Behind the scenes of Building Better Healthcare Award-winning development
Trinity Hospice was among the finalists at this year's Building Better Healthcare Awards
A heart-wrenching phone call from the relative of a woman who had passed away at Trinity Hospice in Blackpool sparked a redevelopment project that is helping to set a precedent for palliative care across the UK.
In 2012, Julie Huttley, clinical director of the hospice, took a call from the niece of a lady who had died at the unit three years previously. Only after that time did she feel able to talk about her experience.
Trinity prides itself on excellent, compassionate care at end of life and now has a future-proof environment ready to face the challenges of demographic change, medical advance and increased expectation around individual end of life care
While she praised the care provided by staff at the unit, she said that as her relative was dying her breathing was very noisy. Her aunt was not distressed, but she felt embarrassed for the other patients in the room and apologised. She advised that if the hospice ever had the chance to create more single rooms to increase privacy and dignity, it should.
This conversation was the catalyst for a complete overhaul of the facility, a scheme that was shortlisted by judges as this year’s Building Better Healthcare Awards.
Working with experts from The King’s Fund, the hospice management team and designers, Gilling Dod Architects, held workshops with patients, their families and members of staff to plan the refurbishment of the adult inpatient unit and improvements to Brian House Children’s Hospice.
The work was carried out as Trinity approached its 30th anniversary.
Among the improvements are architectural alterations aimed at enhancing and maximising the internal layout, resulting in the provision of all-important additional single bedrooms, accessible en-suite shower rooms, and discreet off-ward seating areas for private discussions.
Privacy, dignity and patient choice were at the heart of the brief for the revamp, with patients now able to choose between single or double-occupancy rooms, with relatives also able to stay overnight on sofabeds within their loved ones’ rooms, or close by in newly-refurbished overnight rooms.
Also key to the project was to enhance wayfinding, making the unit easier to navigate. This was achieved through the use of coloured zoning, with red, blue and turquoise areas further emphasised with artwork installations, many commissioned specifically for the scheme.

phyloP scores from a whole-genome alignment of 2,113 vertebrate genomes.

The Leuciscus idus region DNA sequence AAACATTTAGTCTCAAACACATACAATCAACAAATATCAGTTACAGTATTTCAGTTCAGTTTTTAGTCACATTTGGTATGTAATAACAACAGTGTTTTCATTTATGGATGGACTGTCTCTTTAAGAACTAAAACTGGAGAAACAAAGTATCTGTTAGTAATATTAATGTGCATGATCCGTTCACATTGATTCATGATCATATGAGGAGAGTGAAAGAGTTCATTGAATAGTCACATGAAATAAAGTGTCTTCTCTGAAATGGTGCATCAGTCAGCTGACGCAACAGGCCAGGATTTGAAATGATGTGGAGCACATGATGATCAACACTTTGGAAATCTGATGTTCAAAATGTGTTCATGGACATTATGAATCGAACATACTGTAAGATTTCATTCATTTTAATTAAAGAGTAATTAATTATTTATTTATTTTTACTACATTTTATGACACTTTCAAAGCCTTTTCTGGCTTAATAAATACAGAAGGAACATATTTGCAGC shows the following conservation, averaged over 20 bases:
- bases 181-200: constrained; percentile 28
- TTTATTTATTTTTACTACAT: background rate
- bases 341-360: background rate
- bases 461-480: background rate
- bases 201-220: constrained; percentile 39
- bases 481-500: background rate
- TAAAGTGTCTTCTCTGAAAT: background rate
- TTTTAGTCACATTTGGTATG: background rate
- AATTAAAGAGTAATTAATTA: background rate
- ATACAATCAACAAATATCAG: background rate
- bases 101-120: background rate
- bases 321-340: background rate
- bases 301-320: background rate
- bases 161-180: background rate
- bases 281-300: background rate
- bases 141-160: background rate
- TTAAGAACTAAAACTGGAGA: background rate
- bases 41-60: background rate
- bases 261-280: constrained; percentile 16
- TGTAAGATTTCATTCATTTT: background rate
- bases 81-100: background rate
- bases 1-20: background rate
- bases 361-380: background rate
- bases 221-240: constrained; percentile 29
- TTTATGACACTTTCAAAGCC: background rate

New signage, colour coded to match each zone, is dementia friendly and toilet and bathroom doors have been painted yellow so they can be easily identified. Accessibility is further enhanced by the introduction of strongly-coloured handrails, and the replanning of the internal layout has allowed the assisted bathroom to be greatly increased in size. A new access control system ensures patient safety.
All finishes throughout the hospice have been selected to create a warm, reassuring and homely environment, with wallpaper and carpeting throughout, together with non-clinical upholsteries and curtains. All meet stringent infection control policies and are easy to clean.
“These innovations and advances in materials set a precedent for future schemes, and their durability and ease of maintenance will ensure that the finishes achieve a long lifespan,” said Sarah Delucia-Crook, business development manager at Gilling Dod Architects.
Sustainability was also a key consideration and from the outset all elements that could be retained and refurbished, such as doors, were identified. New energy-efficient lighting was installed throughout as well as replacement windows.
A patient said of the redevelopment: “I am amazed at the transformation and lightness of the corridors. The single room has given me increased privacy and dignity particularly because of the en-suite bathroom. I am able to sit in a chair in the window overlooking the gardens. This would be wonderful, even if it was raining, not as the sun is shining today. I already feel much better than I have for days.”
These innovations and advances in materials set a precedent for future schemes, and their durability and ease of maintenance will ensure that the finishes achieve a long lifespan
At the adjoining Brian House Children’s Hospice improvements were also made. The original kitchen has been replanned and replaced with candy-coloured units and a digitally-printed splashback and bespoke vinyl flooring of marshallows adds a sense of fun to the space, as does a mini play kitchen. The lounge now has an underwater sealife wall and bedrooms have been rethemed.
The work was completed in two phases over seven months as both adult and children’s units had to remain open and operational throughout.
Huttley said: “Trinity prides itself on excellent, compassionate care at end of life and now has a futureproof environment ready to face the challenges of demographic change, medical advance and increased expectation around individual end of life care.”